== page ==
When Jesus entered the temple, he threw out those who were selling things there. He said to them, “It’s written, My house will be a house of prayer, but you have made it a hideout for crooks.”

Jesus was teaching daily in the temple. The chief priests, the legal experts, and the foremost leaders among the people were seeking to kill him. However, they couldn’t find a way to do it because all the people were enthralled with what they heard.

John 13:1-17 (Common English Bible)

Before the Festival of Passover, Jesus knew that his time had come to leave this world and go to the Father. Having loved his own who were in the world, he loved them fully.

Jesus and his disciples were sharing the evening meal. The devil had already provoked Judas, Simon Iscariot’s son, to betray Jesus. Jesus knew the Father had given everything into his hands and that he had come from God and was returning to God. So he got up from the table and took off his robes. Picking up a linen towel, he tied it around his waist. Then he poured water into a washbasin and began to wash the disciples’ feet, drying them with the towel he was wearing. When Jesus came to Simon Peter, Peter said to him, “Lord, are you going to wash my feet?”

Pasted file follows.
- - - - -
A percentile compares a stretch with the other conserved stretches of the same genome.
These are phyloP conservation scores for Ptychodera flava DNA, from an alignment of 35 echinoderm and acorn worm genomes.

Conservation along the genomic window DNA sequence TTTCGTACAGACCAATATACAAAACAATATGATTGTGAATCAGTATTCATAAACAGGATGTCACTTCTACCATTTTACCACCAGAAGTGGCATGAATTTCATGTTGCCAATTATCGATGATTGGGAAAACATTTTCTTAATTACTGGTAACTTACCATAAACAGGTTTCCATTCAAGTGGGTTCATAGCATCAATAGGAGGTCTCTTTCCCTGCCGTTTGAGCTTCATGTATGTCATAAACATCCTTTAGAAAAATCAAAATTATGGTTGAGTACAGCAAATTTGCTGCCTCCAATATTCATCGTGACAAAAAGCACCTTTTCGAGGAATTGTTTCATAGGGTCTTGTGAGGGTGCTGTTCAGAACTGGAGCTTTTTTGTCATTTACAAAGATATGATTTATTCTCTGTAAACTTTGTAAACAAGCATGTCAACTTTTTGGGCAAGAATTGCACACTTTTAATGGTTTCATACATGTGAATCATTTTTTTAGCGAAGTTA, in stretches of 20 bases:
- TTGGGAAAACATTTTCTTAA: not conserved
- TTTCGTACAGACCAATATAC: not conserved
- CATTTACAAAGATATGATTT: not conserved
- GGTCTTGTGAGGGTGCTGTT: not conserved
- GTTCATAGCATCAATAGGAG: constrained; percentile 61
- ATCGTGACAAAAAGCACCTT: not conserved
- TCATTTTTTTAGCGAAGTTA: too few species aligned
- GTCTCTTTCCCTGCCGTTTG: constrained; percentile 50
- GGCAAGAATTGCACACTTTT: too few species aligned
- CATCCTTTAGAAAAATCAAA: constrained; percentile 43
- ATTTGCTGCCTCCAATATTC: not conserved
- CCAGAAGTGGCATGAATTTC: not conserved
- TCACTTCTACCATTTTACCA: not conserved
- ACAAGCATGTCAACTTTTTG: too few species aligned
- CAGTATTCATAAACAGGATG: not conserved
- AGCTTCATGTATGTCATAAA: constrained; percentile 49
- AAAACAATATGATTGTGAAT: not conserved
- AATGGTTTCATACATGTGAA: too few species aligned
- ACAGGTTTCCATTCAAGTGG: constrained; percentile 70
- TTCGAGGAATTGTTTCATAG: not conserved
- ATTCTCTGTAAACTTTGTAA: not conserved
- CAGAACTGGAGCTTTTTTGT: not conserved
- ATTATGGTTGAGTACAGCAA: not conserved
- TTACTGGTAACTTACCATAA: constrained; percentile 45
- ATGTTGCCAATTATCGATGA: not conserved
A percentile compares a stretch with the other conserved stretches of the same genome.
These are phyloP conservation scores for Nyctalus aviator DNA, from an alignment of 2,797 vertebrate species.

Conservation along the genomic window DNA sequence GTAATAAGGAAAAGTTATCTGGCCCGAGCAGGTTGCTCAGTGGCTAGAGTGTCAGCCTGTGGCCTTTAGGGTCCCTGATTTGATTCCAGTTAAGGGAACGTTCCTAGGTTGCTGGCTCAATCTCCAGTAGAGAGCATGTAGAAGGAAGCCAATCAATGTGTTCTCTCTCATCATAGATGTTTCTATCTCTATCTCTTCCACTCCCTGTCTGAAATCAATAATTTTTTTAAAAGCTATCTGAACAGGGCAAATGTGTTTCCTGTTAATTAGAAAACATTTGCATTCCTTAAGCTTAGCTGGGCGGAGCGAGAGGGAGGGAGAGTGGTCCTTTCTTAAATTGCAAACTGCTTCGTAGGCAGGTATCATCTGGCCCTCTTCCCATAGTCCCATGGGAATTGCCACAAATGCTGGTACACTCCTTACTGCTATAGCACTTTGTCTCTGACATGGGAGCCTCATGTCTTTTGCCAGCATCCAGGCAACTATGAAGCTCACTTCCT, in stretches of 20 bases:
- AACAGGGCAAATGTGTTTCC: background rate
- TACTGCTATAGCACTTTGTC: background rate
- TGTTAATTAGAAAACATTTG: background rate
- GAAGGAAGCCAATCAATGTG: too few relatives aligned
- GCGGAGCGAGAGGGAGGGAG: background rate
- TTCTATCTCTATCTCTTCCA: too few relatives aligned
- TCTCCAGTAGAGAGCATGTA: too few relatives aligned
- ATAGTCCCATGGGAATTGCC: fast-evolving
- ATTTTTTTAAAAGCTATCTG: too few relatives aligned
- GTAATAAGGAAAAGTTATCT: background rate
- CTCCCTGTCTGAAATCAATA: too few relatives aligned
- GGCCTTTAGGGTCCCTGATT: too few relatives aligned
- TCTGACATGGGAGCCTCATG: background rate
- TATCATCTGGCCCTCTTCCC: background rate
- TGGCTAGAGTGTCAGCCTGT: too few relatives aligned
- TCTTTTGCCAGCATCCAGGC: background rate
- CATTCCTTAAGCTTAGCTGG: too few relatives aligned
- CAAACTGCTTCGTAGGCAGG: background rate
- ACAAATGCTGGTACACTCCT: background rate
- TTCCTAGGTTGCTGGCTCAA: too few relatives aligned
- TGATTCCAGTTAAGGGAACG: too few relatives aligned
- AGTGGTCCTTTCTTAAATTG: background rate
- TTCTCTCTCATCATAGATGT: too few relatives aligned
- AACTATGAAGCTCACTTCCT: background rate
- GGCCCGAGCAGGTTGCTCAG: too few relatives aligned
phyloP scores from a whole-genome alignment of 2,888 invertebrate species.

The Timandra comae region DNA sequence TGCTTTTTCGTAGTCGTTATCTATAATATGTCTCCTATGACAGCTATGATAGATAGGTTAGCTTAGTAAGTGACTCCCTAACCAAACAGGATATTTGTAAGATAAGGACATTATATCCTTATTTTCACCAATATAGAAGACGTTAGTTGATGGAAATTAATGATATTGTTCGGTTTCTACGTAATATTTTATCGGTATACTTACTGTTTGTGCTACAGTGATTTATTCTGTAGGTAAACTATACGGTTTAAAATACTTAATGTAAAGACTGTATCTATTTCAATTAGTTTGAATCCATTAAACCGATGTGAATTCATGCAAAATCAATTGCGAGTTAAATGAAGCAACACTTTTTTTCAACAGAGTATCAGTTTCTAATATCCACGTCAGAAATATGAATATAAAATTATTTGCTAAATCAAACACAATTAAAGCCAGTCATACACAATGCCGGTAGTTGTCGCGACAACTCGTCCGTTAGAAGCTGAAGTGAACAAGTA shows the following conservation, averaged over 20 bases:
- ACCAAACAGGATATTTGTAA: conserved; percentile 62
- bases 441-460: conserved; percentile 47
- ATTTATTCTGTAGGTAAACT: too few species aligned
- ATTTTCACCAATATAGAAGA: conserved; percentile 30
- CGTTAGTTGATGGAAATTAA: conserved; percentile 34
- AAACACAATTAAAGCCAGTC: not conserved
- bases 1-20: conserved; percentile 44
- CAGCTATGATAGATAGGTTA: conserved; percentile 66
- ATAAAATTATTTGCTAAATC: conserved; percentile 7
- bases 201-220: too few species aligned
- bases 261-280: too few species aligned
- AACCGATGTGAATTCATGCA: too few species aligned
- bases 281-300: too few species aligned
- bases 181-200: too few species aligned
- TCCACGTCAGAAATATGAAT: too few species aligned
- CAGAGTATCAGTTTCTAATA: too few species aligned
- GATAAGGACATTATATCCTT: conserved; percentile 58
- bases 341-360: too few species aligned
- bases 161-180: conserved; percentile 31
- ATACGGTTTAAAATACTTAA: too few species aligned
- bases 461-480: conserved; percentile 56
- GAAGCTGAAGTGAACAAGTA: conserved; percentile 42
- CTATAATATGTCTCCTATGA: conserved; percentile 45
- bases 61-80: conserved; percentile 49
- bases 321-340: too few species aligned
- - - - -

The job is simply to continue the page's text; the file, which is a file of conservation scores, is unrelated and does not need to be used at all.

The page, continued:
Jesus replied, “You don’t understand what I’m doing now, but you will understand later.”

“No!” Peter said. “You will never wash my feet!”

Jesus replied, “Unless I wash you, you won’t have a place with me.”

Simon Peter said, “Lord, not only my feet but also my hands and my head!”

Jesus responded, “Those who have bathed need only to have their feet washed, because they are completely clean. You disciples are clean, but not every one of you.” He knew who would betray him. That’s why he said, “Not every one of you is clean.”

After he washed the disciples’ feet, he put on his robes and returned to his place at the table. He said to them, “Do you know what I’ve done for you? You call me ‘Teacher’ and ‘Lord,’ and you speak correctly, because I am. If I, your Lord and teacher, have washed your feet, you too must wash each other’s feet. I have given you an example: Just as I have done, you also must do. I assure you, servants aren’t greater than their master, nor are those who are sent greater than the one who sent them. Since you know these things, you will be happy if you do them.